Grenada features some of the best sites for diving in the Caribbean. The majority of the sites are generally concentrated on the west and south coasts.
After packing your scuba diving safety gear, you can decide to visit Bianca C, a dive site in Grenada featuring one of the biggest wrecks. Also referred to as the Titanic of the Caribbean, the giant ship caught fire back in 1961 and sunk in 165 feet (50 meters) of water. Although you can access the top of the wreck at only 75 feet (23 meters), you will have to go down to approximately 90 to 125 feet (28 to 38 meters) to access the main deck.
To view marine life, you should visit Fisherman’s Paradise. Located in the Southern part of Grenada, the site for diving in the Caribbean features spy eagle rays, schools of chub, southern stingrays, sea turtles, and if you are lucky, you may come across the nurse sharks.
You can checkout Moliniere Underwater Sculpture Park which was established back in 2006. The park features over 50 life-sized sculptures.
9. Trinidad and Tobago
You can dive in Trinidad and Tobago all year round considering that the temperatures range between 270C (800F) and 300C (880F) during the winter and summer respectively. It is worth noting that visibility is usually reduced in the rainy season.
If you would like to visit when the visibility is great, you should avoid visiting between July and December when it rains. When the visibility is ideal, you should be able to see clearly at depths of approximately 15 to 30 meters (50 to 100 feet). It is not uncommon for waters to become cloudy at depths of only 10 meters (30 feet).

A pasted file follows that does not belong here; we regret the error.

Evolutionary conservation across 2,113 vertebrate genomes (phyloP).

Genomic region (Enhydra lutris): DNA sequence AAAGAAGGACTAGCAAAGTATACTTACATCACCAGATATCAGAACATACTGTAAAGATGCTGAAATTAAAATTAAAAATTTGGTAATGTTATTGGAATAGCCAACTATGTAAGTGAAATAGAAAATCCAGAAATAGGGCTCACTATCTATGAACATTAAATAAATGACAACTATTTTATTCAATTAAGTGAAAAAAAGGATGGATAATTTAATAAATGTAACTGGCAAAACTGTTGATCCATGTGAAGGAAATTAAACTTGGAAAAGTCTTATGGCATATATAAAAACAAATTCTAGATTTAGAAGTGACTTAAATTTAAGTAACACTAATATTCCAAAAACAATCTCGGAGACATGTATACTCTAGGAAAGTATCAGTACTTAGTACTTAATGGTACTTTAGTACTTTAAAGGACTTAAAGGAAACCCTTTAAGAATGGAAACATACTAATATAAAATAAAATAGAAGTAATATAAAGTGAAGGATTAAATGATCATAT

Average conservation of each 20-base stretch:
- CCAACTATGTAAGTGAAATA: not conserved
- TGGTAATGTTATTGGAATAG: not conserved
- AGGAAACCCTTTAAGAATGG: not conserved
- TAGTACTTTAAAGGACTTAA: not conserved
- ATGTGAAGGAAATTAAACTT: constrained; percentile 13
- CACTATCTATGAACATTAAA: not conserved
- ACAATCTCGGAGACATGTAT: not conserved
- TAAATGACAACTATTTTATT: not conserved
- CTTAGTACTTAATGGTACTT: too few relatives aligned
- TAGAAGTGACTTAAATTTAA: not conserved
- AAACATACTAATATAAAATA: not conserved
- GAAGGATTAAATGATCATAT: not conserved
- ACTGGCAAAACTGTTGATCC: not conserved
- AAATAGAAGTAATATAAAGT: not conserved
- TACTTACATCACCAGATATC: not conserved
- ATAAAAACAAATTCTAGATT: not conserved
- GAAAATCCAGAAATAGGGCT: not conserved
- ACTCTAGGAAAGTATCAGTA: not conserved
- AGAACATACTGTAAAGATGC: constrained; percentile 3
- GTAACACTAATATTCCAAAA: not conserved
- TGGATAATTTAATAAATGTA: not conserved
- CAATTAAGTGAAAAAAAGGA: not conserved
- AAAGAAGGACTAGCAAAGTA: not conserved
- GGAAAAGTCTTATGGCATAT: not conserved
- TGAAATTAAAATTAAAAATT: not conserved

MV Maverick, a 350-foot (107 meters) car ferry which sits upright on the seabed, is one of the best dive sites located in Trinidad and Tobago. The ferry which intentionally sank back in 1997 is home to a wide variety of schools of fish. While exploring the wreck, you may also come across cobia, eagle rays, turtles, and barracudas.
To see sharks in Trinidad and Tobago, you should visit Diver’s Thirst. At this site for diving in the Caribbean, you will come across blacktip reef sharks, large nurse sharks, and the occasional tiger and bull sharks.
Saba boasts healthy reefs, incredible visibility, and a wide variety of marine life. Similar to other volcanic islands, Saba seamounts and underwater structures offer amazing views.
Among the most visited dive sites in Saba is the Third Encounter. The seamount features a horseshoe shape and rises from the deep to approximately 90 feet (27 meters). When exploring his dive site, you should watch out for colorful corals, giant sponges, sharks, and the occasional manta rays.
David’s Dropoff, named after the Director of Saba Marine Park, David Kooistra, is another ideal dive site that you should consider checking out. The site has boulders that plunge from the shallow waters down to the sandy bottom at approximately 120 feet (36 meters). In the shallows, you may come across a stolen boat that went down. Watch out for dolphins and sharks while exploring the spot for diving in the Caribbean.
Globo Surf Overview
The Caribbean has a lot to offer scuba divers. With hundreds of dive sites, you may even find it hard to determine which dive site you should visit. While we have not covered all the sites for diving in the Caribbean, we have covered the sites which have the most to offer. If you visit the sites for diving in Bonaire mentioned in this article, you will be guaranteed a good time.
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- The Best Scuba Diving Destinations in the Caribbean, Caribjournal.com